Until 2 decades ago, farmers throughout the Corn Belt didn’t need to worry about their fields having enough sulfur, a nutrient that is essential to photosynthesis in plants,
Back then, sulfur dioxide emitted from power plants that burned coal was depositing plenty of sulfur onto fields via precipitation. But now, signs are pointing to sulfur deficiencies in many corn and soybeans fields across the Midwest, and yields and profits are suffering for it.
“Farmers have been drawing down the ‘bank’ of sulfur that was deposited in their soils over many years,” says Tracy Blackmer, director of research for the Iowa Soybean Association’s On-Farm Network. “The bank was growing 20 years ago. Now, crop production is depleting that bank.”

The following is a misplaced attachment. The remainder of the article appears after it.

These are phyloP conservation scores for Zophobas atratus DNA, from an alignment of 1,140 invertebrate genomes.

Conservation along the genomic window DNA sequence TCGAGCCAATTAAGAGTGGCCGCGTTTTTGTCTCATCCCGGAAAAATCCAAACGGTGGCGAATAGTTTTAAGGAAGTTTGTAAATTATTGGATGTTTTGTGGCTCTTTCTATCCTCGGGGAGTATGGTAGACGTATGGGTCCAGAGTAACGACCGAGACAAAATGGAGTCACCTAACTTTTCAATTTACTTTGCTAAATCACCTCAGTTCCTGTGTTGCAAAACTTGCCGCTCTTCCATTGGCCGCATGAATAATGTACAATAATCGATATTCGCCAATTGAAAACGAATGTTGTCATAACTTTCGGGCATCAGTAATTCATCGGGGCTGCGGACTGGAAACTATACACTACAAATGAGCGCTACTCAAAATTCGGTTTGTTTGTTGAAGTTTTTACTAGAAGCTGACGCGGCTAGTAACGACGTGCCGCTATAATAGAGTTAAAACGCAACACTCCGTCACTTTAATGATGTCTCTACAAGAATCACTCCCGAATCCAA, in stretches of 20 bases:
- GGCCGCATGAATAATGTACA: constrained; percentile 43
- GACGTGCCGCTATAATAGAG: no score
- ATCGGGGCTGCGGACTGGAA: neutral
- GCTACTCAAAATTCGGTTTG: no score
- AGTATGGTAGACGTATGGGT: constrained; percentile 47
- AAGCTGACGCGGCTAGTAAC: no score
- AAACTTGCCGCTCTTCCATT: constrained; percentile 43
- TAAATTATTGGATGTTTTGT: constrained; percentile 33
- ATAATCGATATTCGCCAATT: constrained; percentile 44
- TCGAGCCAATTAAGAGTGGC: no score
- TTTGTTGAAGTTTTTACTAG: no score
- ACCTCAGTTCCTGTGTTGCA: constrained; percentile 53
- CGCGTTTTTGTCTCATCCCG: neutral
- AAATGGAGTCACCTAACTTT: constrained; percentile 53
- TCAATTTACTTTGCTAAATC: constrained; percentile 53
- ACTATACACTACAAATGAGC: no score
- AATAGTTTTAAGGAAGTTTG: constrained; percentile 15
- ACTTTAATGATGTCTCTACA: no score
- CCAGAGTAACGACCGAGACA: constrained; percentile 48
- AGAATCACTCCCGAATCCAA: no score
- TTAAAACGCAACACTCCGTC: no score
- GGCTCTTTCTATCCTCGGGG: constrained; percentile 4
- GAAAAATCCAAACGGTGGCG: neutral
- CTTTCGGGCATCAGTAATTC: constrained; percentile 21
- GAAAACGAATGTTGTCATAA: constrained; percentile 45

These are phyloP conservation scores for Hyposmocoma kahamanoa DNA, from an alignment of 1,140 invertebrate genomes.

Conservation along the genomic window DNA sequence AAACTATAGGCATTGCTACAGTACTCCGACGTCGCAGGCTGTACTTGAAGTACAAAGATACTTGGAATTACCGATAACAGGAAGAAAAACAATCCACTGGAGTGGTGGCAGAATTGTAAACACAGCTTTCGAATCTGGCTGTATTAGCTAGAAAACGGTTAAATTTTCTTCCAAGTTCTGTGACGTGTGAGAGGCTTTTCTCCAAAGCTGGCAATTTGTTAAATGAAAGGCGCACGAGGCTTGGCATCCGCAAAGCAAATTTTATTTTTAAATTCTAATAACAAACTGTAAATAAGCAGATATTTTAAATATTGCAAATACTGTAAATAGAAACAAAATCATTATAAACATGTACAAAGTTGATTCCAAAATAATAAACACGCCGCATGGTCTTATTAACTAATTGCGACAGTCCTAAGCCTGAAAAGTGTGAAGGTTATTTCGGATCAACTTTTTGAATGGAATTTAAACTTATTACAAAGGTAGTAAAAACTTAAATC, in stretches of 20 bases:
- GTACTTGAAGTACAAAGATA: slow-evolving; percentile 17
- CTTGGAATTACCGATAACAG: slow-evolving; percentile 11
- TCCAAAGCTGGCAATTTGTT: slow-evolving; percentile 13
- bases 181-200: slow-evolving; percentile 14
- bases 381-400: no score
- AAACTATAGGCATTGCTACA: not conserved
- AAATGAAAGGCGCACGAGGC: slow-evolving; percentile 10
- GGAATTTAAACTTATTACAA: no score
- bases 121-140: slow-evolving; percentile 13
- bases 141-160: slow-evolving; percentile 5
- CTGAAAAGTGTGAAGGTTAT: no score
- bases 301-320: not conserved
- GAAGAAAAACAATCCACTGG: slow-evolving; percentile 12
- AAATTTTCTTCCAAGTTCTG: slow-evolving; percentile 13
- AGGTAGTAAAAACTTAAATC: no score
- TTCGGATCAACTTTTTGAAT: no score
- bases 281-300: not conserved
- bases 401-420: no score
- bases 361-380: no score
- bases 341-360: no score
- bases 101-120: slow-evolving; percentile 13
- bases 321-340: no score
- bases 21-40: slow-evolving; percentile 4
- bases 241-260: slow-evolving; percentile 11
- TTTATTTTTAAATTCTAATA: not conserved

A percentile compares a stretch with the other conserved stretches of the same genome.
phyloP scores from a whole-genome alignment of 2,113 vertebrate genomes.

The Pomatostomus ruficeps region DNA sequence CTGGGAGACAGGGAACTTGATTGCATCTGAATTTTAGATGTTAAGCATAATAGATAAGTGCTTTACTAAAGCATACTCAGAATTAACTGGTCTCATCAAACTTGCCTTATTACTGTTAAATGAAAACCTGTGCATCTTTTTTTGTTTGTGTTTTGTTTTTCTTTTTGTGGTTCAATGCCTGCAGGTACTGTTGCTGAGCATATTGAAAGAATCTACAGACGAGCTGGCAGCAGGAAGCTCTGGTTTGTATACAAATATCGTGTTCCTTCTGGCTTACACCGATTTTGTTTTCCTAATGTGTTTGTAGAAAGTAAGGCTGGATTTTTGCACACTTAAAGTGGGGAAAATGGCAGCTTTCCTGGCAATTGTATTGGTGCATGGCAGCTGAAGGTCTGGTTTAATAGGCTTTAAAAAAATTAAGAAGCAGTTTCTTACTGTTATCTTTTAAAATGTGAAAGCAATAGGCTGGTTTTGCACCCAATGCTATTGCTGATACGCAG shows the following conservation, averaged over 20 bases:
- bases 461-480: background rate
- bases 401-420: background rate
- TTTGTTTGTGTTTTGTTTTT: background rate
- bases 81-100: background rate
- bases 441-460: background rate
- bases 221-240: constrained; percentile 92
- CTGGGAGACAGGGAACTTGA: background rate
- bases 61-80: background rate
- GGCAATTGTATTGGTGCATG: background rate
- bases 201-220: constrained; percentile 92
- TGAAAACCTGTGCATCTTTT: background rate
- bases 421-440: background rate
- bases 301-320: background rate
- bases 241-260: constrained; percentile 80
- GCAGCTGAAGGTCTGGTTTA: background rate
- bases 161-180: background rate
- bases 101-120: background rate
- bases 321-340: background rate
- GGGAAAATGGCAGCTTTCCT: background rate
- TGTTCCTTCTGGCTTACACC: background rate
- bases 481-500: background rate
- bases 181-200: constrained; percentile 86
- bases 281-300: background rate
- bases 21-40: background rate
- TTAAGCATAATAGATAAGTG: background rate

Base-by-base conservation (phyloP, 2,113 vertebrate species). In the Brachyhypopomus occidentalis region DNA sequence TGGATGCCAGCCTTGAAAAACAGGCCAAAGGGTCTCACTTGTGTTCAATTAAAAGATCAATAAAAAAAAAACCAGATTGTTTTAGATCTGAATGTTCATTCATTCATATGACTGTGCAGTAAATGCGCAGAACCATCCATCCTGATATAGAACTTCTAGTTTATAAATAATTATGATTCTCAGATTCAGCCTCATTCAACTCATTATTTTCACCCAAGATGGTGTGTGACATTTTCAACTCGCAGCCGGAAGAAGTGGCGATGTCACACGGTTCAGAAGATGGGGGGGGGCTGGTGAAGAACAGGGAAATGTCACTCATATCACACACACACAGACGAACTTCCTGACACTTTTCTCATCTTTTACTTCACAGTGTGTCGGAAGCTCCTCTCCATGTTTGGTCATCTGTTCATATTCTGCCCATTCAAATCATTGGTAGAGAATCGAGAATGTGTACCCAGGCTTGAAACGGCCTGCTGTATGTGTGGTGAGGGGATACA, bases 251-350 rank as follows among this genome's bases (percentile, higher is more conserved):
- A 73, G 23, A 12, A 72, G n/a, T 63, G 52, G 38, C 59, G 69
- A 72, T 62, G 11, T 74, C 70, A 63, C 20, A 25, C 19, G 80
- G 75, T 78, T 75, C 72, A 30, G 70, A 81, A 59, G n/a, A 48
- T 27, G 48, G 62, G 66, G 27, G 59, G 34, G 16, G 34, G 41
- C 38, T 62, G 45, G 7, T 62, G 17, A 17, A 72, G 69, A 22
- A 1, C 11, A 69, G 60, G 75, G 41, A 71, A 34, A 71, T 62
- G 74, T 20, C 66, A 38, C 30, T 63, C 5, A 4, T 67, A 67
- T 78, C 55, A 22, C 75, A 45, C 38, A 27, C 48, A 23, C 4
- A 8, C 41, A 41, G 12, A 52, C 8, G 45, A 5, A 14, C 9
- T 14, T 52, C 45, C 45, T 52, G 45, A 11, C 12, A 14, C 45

The good news is that a combination of higher corn and soybean prices, and ongoing research, is providing farmers both financial incentives and resources to identify sulfur deficiencies. Addressing sulfur shortages can increase yields and, in turn, revenue by as much as $228 per acre.
As federal air pollution regulations reduced sulfur-dioxide emissions, corn yields have risen dramatically during the past 20 years, says John Sawyer, Iowa State University agronomist.
In 1991, the average corn yield in the United States was 108.6 bushels per acre, according to the National Corn Growers Association (NCGA). By 2009, the national average reached a record 164.9 bushels per acre, breaking the old record of 160.4 bushels per acre set in 2004.
However, maps from the National Atmospheric Deposition Program provide dramatic visual…